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(46:15, MALS Records)
TRACK LIST: 1. City of Sun 8:43 2. Ascension 5:17 3. In the Cave 6:27 4. Old Woman's Story 17:16 5. Disappearance 8:32 LINEUP: Sergey Starosotsky – vocals Alexander Eletsky – keyboards Oleg Grinevich – guitars, bass Alexander Sofiks – drums
Prolusion. Hailing from Belarus, 7 OCEAN started out back in the late ’80s and recorded a handful of albums before disbanding following the passing of original drummer Igor Mihasev. The band revived again in 2004 and has released new albums at regular intervals ever since. "Son of Sun" is the third full-length album to be officially issued by the band since their return, and was released through the Russian label MALS Records in 2016.
Analysis. If I understand the history of this band correctly, this album is in fact one they originally recorded back in 1990, which now has been remade in part or in full. So while the recordings may be of a more recent date, the compositions as such are in fact a quarter of a century old by now. And with that in mind I'll have to say that this is material that has stood the test of time rather well. The opening track of the album settles out in a pleasant, easygoing vintage symphonic progressive rock manner, a creation of the kind that invites to associations towards the likes of Camel in terms of general sound, with various instrumental and arrangement choices that should sound familiar to those with an interest in the more easily accessible progressive rock made by artists such as Yes and Genesis. But following this initial pleasantly charming opening, this is a production that has a change of character and personality. The instrumental piece Ascension kind of sets the mode for what is to follow, using some careful psychedelic guitar effects to flavor a darker and colder type of atmosphere, literally ascending the album to another plane of existence, by way of a sound and approach that, I imagine, should feel familiar to those who know their way around late ’70s Eloy. In the Cave then settles the expression of the band rather firmly inside late ’70s Pink Floyd as the foundation for style, mood and atmosphere in general. On that particular song, which is a calmer, ballad-oriented affair, lightly flavored with some elegant plucked guitar runs with something of a jazz-rock approach, on the following epic-length centerpiece Old Woman's Story a firmer, but often more minimalist take. on the Floydian sound is expanded by way of vintage galloping blues-based hard rock interludes and spirited, driving jazz-rock sequences with perhaps a touch of Camel added to the mix as well, while the concluding track Disappearance hones in closer to the core late ’70s Floydian atmospheres again with a select few subtle dips into AOR and vintage hard rock territories thrown in for good measure. The Russian language may be a detrimental factor for some, especially as this is a conceptual creation, based on Par Lagerkvist's novel "Sibylla". But for those who tend to listen to the vocals as an instrument rather than as a provider of words alone, the talk-like yet compelling voice of Starosotsky should manage to find favor among most listeners.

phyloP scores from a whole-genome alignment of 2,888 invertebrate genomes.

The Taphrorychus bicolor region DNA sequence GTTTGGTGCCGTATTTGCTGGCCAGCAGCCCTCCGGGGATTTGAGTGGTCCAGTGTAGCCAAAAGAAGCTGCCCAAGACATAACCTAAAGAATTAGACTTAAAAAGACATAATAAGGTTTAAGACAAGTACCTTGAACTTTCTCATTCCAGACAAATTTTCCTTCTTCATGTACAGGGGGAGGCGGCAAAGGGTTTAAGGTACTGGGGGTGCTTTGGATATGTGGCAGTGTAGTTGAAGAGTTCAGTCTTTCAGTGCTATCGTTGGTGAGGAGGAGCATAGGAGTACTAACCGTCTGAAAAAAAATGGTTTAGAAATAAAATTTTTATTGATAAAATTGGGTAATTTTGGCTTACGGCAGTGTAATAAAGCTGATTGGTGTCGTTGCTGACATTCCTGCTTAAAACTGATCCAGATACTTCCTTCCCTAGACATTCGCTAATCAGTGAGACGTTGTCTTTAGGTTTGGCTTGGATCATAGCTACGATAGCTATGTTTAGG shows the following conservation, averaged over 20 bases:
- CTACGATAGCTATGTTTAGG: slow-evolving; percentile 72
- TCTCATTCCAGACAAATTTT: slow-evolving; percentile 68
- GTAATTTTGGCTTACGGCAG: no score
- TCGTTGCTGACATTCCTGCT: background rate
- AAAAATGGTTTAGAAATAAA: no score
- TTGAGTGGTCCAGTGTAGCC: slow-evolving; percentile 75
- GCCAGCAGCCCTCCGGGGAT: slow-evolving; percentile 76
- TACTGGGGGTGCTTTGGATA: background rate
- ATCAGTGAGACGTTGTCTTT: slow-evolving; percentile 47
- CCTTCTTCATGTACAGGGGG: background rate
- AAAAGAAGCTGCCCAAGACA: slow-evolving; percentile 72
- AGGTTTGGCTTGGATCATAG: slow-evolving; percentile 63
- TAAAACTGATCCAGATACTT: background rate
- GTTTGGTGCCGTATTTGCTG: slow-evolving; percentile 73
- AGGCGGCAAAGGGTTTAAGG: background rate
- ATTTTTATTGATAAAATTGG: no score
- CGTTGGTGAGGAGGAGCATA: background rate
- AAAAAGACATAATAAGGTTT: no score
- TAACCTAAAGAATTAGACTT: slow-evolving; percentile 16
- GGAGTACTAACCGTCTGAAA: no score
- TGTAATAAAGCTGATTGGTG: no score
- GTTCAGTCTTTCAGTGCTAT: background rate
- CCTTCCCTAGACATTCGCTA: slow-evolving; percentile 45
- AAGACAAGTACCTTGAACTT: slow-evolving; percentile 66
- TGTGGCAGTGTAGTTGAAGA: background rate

Conclusion. Accessible, melodic progressive rock with a strong vintage orientation is what 7 Ocean provides us with on their new release "Son of Sun". And while the compositions may well have been crafted some time back in the day, they have stood the test of time rather well, as far as I can tell. An album that merits a check by those who know and love progressive rock as it was explored in the mid to late ’70s by bands such as Camel and Genesis.
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